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Proc Natl Acad Sci U S A. 1998 Sep 29;95(20):11757-62.

Rapid hybrid speciation in wild sunflowers.

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  • 1Department of Biology, Indiana University, Bloomington, IN 47405, USA.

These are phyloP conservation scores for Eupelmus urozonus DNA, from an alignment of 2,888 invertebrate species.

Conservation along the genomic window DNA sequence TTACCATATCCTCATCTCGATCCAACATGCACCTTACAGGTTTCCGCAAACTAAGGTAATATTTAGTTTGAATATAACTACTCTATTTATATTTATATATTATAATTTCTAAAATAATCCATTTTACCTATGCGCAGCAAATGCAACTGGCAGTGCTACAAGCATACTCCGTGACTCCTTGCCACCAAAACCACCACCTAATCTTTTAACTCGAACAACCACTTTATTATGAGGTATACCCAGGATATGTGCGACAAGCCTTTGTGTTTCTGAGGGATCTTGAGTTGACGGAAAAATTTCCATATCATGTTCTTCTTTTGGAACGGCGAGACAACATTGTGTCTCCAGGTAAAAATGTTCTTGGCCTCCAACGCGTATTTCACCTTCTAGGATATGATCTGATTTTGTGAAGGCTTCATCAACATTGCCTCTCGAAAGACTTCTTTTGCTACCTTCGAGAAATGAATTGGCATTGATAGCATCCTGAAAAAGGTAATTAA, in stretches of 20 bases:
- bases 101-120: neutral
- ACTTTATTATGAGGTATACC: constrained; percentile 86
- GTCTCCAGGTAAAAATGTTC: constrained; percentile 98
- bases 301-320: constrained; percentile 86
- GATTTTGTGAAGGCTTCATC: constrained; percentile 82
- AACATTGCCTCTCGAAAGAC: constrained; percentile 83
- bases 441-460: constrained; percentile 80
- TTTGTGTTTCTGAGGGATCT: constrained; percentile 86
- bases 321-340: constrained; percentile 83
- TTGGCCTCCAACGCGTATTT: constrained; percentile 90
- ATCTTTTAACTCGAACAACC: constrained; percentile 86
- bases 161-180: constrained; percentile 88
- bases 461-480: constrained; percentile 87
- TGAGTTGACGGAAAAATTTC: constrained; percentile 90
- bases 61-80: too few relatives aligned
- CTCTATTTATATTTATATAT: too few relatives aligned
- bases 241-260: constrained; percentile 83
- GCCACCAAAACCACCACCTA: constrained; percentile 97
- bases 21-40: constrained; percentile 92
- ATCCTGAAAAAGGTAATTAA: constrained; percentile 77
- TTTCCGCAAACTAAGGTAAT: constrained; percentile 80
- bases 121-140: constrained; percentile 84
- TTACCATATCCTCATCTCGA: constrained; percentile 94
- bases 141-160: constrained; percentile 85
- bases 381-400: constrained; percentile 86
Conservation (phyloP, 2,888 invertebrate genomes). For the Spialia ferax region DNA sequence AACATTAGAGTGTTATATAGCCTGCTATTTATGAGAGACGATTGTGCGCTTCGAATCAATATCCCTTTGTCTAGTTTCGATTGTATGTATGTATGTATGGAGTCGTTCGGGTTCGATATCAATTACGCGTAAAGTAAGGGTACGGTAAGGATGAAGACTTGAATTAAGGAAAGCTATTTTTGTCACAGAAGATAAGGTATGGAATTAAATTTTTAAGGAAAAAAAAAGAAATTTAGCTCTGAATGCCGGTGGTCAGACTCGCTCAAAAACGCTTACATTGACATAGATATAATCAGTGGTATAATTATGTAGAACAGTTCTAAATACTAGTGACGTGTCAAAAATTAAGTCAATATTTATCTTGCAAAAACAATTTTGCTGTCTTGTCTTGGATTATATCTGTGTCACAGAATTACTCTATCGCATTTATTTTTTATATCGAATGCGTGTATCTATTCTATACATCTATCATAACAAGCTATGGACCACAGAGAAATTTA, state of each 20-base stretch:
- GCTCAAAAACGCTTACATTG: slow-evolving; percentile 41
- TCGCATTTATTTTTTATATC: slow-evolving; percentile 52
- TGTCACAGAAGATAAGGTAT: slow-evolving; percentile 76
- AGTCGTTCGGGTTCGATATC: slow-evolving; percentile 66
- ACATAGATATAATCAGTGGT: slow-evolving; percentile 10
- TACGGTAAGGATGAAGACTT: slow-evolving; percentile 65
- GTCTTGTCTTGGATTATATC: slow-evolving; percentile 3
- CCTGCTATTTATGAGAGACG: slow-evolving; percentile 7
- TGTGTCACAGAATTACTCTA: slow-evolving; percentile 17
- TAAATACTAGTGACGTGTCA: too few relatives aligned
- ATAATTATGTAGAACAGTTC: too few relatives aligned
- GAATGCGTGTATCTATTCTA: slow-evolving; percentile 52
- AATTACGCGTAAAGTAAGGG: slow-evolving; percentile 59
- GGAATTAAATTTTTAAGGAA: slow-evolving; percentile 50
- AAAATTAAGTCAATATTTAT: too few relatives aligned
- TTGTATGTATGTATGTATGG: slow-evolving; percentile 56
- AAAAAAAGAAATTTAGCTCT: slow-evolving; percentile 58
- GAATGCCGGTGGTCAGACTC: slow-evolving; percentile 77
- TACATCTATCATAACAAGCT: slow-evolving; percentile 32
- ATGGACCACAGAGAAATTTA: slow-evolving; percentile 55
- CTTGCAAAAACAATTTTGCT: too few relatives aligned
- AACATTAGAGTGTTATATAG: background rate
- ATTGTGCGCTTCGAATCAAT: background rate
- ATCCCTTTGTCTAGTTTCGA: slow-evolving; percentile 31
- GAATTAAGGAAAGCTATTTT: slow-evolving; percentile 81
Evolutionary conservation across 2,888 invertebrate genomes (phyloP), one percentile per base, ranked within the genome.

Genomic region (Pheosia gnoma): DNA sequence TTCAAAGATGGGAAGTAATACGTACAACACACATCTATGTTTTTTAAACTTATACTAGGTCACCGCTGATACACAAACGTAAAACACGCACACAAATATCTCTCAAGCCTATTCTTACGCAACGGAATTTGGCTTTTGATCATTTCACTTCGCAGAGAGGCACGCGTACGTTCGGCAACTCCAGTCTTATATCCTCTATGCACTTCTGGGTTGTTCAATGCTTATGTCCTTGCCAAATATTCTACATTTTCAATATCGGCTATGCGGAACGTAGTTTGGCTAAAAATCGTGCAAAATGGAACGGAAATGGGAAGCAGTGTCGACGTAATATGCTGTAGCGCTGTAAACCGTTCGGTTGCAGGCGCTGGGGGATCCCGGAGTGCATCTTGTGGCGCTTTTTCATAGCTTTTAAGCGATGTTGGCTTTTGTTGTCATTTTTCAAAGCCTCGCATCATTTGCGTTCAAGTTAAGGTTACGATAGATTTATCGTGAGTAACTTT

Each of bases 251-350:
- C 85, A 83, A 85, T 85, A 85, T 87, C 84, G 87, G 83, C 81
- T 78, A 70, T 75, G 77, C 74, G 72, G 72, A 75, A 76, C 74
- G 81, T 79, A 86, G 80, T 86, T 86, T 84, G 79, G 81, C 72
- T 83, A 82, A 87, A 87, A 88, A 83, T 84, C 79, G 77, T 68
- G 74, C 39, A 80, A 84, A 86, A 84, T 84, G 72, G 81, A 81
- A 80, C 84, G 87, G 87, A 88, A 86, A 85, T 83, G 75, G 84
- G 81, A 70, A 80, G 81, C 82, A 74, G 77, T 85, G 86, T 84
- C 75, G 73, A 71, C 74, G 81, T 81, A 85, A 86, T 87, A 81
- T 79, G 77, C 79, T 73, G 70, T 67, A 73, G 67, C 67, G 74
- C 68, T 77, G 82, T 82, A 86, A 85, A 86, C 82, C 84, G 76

Hybrid or "recombinational" speciation refers to the origin of a new homoploid species via hybridization between chromosomally or genetically divergent parental species. Theory predicts that this mode of speciation is punctuated, but there has been little empirical evidence to support this claim. Here, we test the hypothesis of rapid hybrid speciation by estimating the sizes of parental species chromosomal blocks in Helianthus anomalus, a wild sunflower species derived via hybridization between H. annuus and H. petiolaris. Analysis of the frequency spectrum of parental species chromosomal blocks with respect to predictions based on R. A. Fisher's [Fisher, R. A. (1953) Heredity 8, 187-197] junctions approach, suggests that H. anomalus arose rapidly, probably in fewer than 60 generations. This result is corroborated by independent lines of evidence demonstrating (i) a significant concordance between the genomes of H. anomalus and early generation H. annuus x H. petiolaris synthetic hybrids, and (ii) a rapid recovery of pollen fertility in these synthetic hybrid lineages. These results are not only consistent with theory but also provide a new and general method for estimating the tempo of hybrid speciation and dating the origin of hybrid zones.

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